Record-breaking McKeon reveals highs and lows of journey from YOG to Olympic gold
Emma McKeon’s incredible seven medal-haul in the pool at the Olympic Games Tokyo 2020 tied Soviet gymnast Maria Gorokhovskaya’s record for the most medals won by a female athlete at a single edition of the Games.
Her seven trips to the podium in Tokyo also took her overall tally to 11 Olympic medals, making the swimmer the most decorated Australian Olympian ever and catapulting her to stardom. But her history-making achievements may never have happened, with a teenaged McKeon choosing to walk away from the sport after missing out on selection for the Olympic Games London 2012.
Having just won six medals at the YOG Singapore 2010, McKeon looked set to be the next big name in Australian swimming. But the disappointment of not making the 2012 Olympic team saw the then 18-year-old take an extended break from the sport as she considered never returning to the pool. Thankfully, she changed her mind and since then has been collecting medals at an electrifying pace that almost matches her world-class speed in the pool.
Following the disappointment of missing London 2012, McKeon went on to become Australia’s most decorated swimmer at the Olympic Games Rio 2016 – winning a gold, two silvers and a bronze – and then won more medals than any other athlete at the Olympic Games Tokyo 2020, including victories in both the 50m and 100m freestyle.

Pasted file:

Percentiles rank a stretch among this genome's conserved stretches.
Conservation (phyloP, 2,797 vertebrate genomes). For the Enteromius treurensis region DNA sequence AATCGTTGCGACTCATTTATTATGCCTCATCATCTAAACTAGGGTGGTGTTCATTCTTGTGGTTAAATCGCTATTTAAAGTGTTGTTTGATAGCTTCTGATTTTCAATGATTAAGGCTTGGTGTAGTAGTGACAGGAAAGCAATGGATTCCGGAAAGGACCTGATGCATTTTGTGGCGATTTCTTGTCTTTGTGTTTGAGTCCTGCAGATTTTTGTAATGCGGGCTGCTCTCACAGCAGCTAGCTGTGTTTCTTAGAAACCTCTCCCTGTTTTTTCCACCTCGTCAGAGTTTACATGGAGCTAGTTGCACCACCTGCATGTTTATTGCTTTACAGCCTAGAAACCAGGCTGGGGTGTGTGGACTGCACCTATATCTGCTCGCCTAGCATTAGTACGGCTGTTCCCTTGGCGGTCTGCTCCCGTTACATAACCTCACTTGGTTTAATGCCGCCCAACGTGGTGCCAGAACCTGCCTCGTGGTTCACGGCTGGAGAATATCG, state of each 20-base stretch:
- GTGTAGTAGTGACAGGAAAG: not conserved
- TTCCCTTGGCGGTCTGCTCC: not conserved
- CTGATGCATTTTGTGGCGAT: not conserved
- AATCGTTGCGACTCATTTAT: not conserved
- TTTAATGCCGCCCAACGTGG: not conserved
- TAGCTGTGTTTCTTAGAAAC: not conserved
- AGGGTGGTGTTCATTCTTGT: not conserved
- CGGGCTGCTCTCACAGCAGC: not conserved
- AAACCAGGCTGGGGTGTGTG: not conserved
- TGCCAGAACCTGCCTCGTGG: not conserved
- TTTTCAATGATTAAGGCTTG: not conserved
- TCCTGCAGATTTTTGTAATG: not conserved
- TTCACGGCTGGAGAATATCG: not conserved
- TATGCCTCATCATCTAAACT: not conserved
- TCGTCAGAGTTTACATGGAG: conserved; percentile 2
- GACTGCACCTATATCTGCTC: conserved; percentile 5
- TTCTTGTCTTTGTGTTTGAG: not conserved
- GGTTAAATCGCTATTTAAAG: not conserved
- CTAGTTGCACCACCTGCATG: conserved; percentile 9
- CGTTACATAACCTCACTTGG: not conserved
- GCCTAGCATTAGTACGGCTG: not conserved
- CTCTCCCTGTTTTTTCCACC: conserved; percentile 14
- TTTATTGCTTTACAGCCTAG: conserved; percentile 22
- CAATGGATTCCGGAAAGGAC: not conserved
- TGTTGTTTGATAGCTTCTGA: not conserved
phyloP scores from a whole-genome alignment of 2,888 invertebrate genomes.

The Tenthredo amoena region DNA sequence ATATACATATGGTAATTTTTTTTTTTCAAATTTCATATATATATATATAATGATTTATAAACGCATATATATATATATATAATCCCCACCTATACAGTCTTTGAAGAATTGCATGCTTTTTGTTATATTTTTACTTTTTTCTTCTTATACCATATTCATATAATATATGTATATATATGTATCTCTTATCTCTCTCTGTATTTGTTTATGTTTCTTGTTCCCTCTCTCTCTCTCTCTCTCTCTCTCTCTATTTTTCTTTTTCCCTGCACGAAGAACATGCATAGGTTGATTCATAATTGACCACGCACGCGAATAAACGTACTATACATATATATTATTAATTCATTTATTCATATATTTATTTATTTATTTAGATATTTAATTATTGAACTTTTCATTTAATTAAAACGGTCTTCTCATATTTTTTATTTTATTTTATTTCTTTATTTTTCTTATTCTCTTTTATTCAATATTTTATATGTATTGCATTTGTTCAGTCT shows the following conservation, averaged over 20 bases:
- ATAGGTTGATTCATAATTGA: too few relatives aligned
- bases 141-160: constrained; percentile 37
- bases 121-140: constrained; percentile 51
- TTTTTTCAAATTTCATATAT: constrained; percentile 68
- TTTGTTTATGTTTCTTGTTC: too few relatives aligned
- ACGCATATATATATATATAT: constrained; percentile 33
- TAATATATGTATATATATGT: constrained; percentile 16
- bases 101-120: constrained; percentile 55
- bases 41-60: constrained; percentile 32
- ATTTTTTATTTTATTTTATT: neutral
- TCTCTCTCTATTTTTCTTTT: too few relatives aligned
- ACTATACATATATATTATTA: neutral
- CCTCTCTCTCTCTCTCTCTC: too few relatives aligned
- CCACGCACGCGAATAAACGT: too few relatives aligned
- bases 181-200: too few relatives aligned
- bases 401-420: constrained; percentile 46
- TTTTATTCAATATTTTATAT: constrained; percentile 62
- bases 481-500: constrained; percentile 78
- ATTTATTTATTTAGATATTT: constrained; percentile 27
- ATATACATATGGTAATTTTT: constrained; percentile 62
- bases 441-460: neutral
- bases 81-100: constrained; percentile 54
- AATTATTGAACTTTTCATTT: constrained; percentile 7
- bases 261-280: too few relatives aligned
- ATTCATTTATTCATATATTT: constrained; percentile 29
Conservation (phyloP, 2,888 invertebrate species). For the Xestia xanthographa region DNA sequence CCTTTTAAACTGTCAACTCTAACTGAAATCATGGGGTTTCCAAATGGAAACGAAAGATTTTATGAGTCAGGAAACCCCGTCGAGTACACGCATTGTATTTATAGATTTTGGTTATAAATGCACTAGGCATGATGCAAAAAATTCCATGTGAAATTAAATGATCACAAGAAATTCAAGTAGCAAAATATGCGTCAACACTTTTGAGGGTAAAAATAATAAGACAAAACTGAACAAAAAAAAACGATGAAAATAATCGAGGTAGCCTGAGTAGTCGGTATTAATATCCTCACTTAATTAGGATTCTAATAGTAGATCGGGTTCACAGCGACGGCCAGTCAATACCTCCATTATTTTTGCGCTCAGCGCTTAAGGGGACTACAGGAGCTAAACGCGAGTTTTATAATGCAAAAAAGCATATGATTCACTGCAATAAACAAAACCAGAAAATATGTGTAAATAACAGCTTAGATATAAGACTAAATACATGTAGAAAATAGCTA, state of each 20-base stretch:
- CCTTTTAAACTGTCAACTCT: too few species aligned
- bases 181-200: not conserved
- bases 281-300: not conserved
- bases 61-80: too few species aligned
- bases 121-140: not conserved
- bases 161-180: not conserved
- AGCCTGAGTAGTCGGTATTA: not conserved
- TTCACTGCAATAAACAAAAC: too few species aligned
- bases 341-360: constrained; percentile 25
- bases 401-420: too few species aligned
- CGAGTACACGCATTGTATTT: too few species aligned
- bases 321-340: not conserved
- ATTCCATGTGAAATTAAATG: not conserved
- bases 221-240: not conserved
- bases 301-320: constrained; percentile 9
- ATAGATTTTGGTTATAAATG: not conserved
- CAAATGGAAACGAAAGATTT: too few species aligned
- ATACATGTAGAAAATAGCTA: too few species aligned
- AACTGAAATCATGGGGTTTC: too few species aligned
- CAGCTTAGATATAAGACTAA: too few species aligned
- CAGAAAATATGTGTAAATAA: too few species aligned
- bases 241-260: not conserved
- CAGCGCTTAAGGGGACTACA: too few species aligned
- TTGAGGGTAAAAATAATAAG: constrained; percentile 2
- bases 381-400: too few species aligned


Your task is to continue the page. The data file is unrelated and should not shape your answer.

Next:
Here, she discusses the ups and downs of her Olympic journey.
Have you managed to wrap your head around your success in Tokyo?
“It has all started to sink in now. At the time, I was just so focused on maintaining myself for the whole week and doing one event at a time. Once I got to the end, it was hard to just let go and absorb it all. It's still a bit strange to think about the fact that I did win all those medals, but I'm very proud of myself and the team that I had behind me. I saw how much hard work the people around me were putting into my swimming and training, so it's a nice feeling to have pulled it off for them as well.”
Do you feel different now, having become Australia’s most successful Olympian?
“No, I don't feel a change. I think I was expecting to because it's something I'd always aspired to do, especially to get an Olympic gold medal individually. I always thought that you'd feel something totally different. Obviously, I’m happy, but I don't feel different. I feel like the same person, although I do get recognised a bit more.”
You mentioned winning gold individually. Having won gold in Rio as part of the relay team, what did it mean to you to top the podium by yourself in the 50m and 100m freestyle?
“It meant a lot because everyone wants that individual gold; to stand on the podium by themselves. In Rio, I got bronze individually in the 200m freestyle. And, since then, I've just had my eyes on getting a gold medal. It feels pretty cool to have achieved that.”
Looking back to the YOG in 2010, and then afterward when you nearly walked away from swimming, how do you reflect on how far you've come since then?